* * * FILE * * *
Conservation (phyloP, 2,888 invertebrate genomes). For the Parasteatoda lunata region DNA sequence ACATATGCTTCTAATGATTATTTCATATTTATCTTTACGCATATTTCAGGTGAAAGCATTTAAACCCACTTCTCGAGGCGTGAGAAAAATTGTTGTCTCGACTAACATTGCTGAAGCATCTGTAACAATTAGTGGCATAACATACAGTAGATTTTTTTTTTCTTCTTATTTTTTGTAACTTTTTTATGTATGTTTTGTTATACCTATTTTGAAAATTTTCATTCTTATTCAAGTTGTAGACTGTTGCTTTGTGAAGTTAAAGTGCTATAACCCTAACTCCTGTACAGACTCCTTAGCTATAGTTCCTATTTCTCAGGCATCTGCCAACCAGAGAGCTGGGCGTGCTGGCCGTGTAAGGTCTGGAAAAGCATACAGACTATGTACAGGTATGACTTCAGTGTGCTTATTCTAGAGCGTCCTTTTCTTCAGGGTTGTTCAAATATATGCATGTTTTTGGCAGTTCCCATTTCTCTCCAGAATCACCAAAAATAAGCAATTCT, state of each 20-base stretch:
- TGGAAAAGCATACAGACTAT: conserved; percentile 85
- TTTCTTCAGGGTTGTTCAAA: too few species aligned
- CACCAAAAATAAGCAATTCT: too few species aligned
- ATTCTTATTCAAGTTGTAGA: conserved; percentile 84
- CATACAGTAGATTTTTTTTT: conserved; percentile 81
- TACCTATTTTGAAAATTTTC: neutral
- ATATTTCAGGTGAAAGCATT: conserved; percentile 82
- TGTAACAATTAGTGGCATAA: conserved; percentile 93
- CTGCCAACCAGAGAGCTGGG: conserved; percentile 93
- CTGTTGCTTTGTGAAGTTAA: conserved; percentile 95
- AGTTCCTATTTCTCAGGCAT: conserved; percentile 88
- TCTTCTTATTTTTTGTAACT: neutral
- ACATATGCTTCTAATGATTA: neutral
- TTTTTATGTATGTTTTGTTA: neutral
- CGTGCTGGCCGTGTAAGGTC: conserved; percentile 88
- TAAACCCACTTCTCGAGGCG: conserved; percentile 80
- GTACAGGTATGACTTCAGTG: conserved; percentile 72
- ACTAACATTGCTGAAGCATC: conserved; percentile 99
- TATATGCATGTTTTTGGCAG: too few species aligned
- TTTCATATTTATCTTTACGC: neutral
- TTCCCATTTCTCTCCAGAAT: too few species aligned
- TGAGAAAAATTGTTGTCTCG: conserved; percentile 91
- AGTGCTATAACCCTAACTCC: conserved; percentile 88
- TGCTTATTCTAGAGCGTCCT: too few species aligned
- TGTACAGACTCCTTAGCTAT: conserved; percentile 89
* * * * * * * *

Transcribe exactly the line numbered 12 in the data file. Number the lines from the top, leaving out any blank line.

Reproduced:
- AGTTCCTATTTCTCAGGCAT: conserved; percentile 88